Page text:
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Carol Perkins: Thoughts at Graduation Time
Every older generation seems to say they wish they had studied more, as even the so bright students of today will no doubt do. But Carol says, "I don't fear for our future because of the brilliant minds coming behind us. They are much smarter than we give them credit for being, unless they are our children or grandchildren and, of course, they are near geniuses.' - CAROL PERKINS
Next earlier Carol Perkins column: Carol Perkins: Parkway Encounter
By Carol Perkins
I admit that I didn't know much of anything when I graduated from high school. No matter how much algebra Mrs. Ennis tried to teach me, I never understood one thing about x+y.
Even after Guy and I were married, I asked him why algebra used the alphabet instead of numbers. He tried
I silently prayed that it would not be my day to go to that black board in room "1" and feel humiliated by not knowing how to work those horrid problems. I escaped more often than not, but when my day came, I dreaded the famous eye and the clearing of the throat. I think my reason for majoring in English was because that degree required no math classes.
By this weekend, most graduations will be over. Bright young men and woman will move forward, and at that time they will realize just how much more they wished they had studied. How much more they wished they had learned. How much more attention they wished they had paid. Only after the fact do we have enough sense even to wish.
Don't know how much I learned in college
Honestly, I don't even know how much I learned in college. I had a great time, met lifelong friends from other parts of the state and the country, but how much I learned was questionable. A few classes did open up new worlds. I had never known much about geology until I took this class to fulfill a science requirement.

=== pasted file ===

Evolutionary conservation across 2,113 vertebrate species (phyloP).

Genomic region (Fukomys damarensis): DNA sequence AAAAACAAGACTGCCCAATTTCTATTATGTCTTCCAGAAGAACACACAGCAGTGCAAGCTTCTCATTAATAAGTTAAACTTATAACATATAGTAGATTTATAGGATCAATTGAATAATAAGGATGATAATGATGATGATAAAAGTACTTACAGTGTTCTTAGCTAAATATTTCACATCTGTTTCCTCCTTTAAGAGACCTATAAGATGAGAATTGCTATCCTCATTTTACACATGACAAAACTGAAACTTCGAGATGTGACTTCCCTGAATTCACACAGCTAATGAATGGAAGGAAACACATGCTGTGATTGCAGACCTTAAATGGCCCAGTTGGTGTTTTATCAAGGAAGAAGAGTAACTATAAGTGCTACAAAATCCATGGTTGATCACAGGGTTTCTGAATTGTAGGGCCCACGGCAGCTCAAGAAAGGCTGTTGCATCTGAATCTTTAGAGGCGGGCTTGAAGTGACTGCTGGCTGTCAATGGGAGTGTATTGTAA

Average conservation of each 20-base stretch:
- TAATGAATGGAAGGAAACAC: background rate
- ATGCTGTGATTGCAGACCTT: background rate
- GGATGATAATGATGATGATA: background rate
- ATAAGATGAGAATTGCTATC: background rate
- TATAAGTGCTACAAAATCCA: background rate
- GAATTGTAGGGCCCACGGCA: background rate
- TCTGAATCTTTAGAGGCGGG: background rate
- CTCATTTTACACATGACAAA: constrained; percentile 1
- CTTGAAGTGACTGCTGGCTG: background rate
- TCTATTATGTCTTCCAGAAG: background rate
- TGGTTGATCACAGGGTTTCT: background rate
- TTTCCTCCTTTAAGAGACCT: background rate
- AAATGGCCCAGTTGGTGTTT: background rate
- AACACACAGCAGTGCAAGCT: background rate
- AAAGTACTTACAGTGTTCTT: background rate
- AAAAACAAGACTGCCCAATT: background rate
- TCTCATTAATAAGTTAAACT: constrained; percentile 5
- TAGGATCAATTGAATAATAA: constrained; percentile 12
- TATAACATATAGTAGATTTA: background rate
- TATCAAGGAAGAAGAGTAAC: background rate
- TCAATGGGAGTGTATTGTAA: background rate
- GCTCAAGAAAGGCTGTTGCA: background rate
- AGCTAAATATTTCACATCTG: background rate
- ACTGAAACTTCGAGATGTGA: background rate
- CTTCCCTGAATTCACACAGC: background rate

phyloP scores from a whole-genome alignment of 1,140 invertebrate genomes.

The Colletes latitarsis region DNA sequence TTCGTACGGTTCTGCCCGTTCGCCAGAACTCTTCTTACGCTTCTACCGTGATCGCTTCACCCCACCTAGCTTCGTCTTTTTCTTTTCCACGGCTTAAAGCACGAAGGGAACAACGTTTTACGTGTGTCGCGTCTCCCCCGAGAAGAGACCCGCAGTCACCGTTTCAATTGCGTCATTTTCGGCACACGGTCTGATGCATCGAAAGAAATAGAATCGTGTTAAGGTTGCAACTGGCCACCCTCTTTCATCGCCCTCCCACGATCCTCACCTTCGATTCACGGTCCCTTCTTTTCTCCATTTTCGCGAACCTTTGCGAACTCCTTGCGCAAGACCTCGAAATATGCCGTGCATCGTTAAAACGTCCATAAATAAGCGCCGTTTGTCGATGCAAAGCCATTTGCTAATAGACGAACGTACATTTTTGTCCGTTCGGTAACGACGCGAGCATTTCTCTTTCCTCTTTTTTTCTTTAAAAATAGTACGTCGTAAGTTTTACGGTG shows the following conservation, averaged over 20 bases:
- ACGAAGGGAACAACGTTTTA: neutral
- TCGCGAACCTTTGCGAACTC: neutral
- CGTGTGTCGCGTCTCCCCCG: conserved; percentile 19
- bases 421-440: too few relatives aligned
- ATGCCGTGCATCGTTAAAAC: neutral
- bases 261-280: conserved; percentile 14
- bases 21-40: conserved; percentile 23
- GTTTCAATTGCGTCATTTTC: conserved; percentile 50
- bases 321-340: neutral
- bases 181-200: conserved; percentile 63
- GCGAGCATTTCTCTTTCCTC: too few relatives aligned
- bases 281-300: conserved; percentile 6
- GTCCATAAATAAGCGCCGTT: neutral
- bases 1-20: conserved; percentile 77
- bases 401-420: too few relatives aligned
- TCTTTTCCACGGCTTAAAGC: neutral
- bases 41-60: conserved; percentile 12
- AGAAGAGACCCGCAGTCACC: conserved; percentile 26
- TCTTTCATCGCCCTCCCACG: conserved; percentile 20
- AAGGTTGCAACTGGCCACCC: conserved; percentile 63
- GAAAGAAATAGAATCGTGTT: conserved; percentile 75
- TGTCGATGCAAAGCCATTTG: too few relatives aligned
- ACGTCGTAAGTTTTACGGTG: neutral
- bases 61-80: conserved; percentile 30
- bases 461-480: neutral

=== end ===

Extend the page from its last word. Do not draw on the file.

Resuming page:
I never would have taken an art class beyond the required and very dull art appreciation had it not been for my cousin who didn't want to take it alone. (She became an art teacher and I learned my apple did not look like one.)
EKU history teacher painted a picture instead of lecturing
My required upper level history class at Eastern led me to appreciate European history because the teacher painted a picture rather than lectured, but I never got the hang of probability and statistics that was required for my psychology minor. I passed and that was worthy of a celebration. Frankly, I probably learned what I allowed myself to learn.
Older adults make the best students. At least that is true in my case. When I worked on my master's degree, I was teaching, had two children and a husband, and drove to Bowling Green and other places for my classes. I amazed myself at how smart I had become!
I firmly believe that young people know more now than those of any other generation in spite of their lack of ability to communicate with eye to eye contact (in general).
Future generations will say they wish they had studied more
However, as they move forward they will learn the value of communication and they will say just as we all have said, "I wish I had studied more; I wish I had learned more and I wish I had paid attention." Many will say, " I wish I could do it over again." Well, maybe not that last part.
I don't fear for our future because of the brilliant minds coming behind us. They are much smarter than we give them credit for being, unless they are our children or grandchildren and, of course, they are near geniuses.
Carol Perkins, the writer of this popular CM Column, is an author, owner and operator (until May 2015) of Main Street Screenprinting, 601 S. Main Street, Edmonton, KY, Phones 270-432-3152 and 270-670-4913 and is co-host of Susan (Susan Shirley Chambers) & Carol (Carol Sullivan Perkins) on 99.1 The Hoss, regularly live at 10amCT, each Tuesday.
This story was posted on 2015-05-27 05:22:24
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More articles from topic Carol Perkins:
Carol Perkins: Parkway Encounter
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Carol Perkins: The Cruise Part II
Carol Perkins: Travelling with Mac, a longtime hero
Carol Perkins: Tis the season - for allergies
Carol Perkins: Setting Sail
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